By air and by sea, starting on June 6, 1944 — 75 years ago today — soldiers of the Allied forces hurled themselves against the heavy German fortifications along the coast of occupied Western France.
It was the largest seaborne military operation in history as more than 20,000 U.S., British and Canadian paratroopers landed shortly after midnight. Roughly six hours later, some 150,000 soldiers came ashore on the beaches of Normandy. Within six days, about 4,400 Allied and anywhere from four to 9,000 German soldiers were dead, as Allied forces secured the beaches and began pushing inland. Dubbed D-Day, the battle was considered the beginning of the end for Germany in World War II.
“I’ll tell ya, we lost a lot of lives there,” said Louis Palermo, 93, one of two Valley Streamers known to have fought in the D-Day invasion, and the only one still living. “ … You can’t count them, how many we lost.”
The other direct participant from Valley Stream was Jacob Cutler, along with a number of others who came ashore in the days after or took part indirectly, according to Chris Critchley, an amateur historian and a 25-year social studies teacher at Central High School.
“This was the largest battle in the history of the world,” he said. “There was never such a formidable defense. The Atlantic Wall that the Germans had put together was as good as the cars they built.”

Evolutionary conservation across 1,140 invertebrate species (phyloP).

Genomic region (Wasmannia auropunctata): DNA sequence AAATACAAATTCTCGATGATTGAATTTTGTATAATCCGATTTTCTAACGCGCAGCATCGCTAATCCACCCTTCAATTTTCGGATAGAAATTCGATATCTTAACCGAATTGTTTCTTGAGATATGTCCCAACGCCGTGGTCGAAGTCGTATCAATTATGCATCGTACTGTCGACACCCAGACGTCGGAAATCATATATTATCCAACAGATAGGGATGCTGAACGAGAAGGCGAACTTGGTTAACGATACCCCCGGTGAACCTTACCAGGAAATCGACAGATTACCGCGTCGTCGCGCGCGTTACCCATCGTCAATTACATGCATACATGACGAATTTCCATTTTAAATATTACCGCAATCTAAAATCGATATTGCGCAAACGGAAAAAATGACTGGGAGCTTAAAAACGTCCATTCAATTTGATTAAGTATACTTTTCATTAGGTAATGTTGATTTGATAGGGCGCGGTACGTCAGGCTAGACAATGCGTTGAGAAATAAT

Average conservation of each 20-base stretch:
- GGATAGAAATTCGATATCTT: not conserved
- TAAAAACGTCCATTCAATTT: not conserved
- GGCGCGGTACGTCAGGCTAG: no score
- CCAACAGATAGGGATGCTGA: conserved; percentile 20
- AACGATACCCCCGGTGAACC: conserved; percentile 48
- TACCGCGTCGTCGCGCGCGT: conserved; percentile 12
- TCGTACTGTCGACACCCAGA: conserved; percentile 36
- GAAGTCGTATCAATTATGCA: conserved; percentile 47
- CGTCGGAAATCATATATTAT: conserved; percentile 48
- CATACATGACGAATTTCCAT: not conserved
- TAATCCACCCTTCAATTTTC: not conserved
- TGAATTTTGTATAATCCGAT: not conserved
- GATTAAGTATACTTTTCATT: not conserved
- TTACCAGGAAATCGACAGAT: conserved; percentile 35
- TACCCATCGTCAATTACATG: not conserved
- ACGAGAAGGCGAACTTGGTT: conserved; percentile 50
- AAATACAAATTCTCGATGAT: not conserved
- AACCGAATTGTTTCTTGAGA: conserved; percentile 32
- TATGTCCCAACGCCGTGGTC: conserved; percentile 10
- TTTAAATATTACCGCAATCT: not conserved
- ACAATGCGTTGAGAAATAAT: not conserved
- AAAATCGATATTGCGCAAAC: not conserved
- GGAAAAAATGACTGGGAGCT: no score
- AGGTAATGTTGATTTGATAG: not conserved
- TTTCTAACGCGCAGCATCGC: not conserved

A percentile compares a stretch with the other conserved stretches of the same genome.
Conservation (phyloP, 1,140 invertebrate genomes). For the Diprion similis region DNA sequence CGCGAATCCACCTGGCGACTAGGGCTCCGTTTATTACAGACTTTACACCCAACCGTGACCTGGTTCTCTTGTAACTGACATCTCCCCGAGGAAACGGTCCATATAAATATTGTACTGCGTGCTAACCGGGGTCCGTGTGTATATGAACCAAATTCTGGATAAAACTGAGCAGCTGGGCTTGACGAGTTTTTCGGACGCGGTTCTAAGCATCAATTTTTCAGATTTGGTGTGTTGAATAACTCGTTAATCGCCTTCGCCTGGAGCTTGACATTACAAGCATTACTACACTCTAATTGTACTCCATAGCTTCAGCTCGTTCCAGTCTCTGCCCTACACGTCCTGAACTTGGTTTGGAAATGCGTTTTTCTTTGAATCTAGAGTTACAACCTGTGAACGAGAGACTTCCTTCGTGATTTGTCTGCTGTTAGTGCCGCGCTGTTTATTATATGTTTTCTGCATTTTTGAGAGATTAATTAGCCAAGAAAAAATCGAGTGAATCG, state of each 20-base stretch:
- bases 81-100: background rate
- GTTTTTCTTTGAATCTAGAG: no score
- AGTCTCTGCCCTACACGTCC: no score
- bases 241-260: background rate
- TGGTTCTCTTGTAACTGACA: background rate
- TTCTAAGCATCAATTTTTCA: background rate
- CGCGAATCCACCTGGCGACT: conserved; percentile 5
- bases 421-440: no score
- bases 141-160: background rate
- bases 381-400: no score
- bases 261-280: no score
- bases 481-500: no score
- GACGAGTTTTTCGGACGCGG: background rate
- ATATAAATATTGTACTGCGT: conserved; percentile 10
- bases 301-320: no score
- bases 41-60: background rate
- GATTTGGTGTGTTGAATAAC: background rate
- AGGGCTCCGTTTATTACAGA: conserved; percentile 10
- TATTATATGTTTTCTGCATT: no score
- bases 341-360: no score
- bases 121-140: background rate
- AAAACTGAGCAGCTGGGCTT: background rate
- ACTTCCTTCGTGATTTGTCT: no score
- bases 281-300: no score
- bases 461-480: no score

Using forced French labor, the Germans had fortified about 2,000 miles of coast stretching from Spain to Scandinavia, with hundreds of machine guns and artillery emplacements ensconced in thick concrete bunkers and a maze of trenches. The defenses were believed to be impregnable.
“It was such an effort to defeat the enemy, and an insane sacrifice,” Critchley said of the invasion, which opened up a front on Germany’s western flank as the Soviet Red Army began regaining ground in the east. “…These were men from our village, representing our home, and escaped with their lives, but unfortunately saw many of their comrades fall.”
‘The Germans were throwing everything at us’
Palermo was 18 and was assigned as a private first class infantryman to land at the beach the invasion planners had dubbed “Omaha,” one of the five landing sites in the battle, and the one that saw the most casualties.
“The Germans were throwing everything at us,” he recounted in a previous Herald story published on the 72nd anniversary of the battle. After the door of his Higgins amphibious landing boat dropped, he plunged into the sea.
As part of one of the first waves to hit the beach at dawn, he needed 10 minutes to reach the shoreline as some of the soldiers around him drowned under the weight of their gear, and as German machine gun and artillery fire rained down on him and his comrades. Once on the sand, he had little choice but to lay flat for an hour, praying a bullet wouldn’t hit him, until he heard the order to move up.
More waves of troops landed, and Allied naval artillery had softened the German fortifications somewhat. Small groups of riflemen and Army Rangers penetrated the bunkers above the beach, and by the time Omaha was under Allied control, 2,500 solders were dead and 1,000 more wounded.
Palermo followed the Allied forces inland as they pushed from France toward Berlin, linking up with the surviving paratroopers that had landed the previous night. They then lived in foxholes and participated in a number of battles.
Six months after Normandy, he took part in the Battle of the Bulge, in which Germany mounted a desperate, failed counter-offensive in the French Ardennes Forest.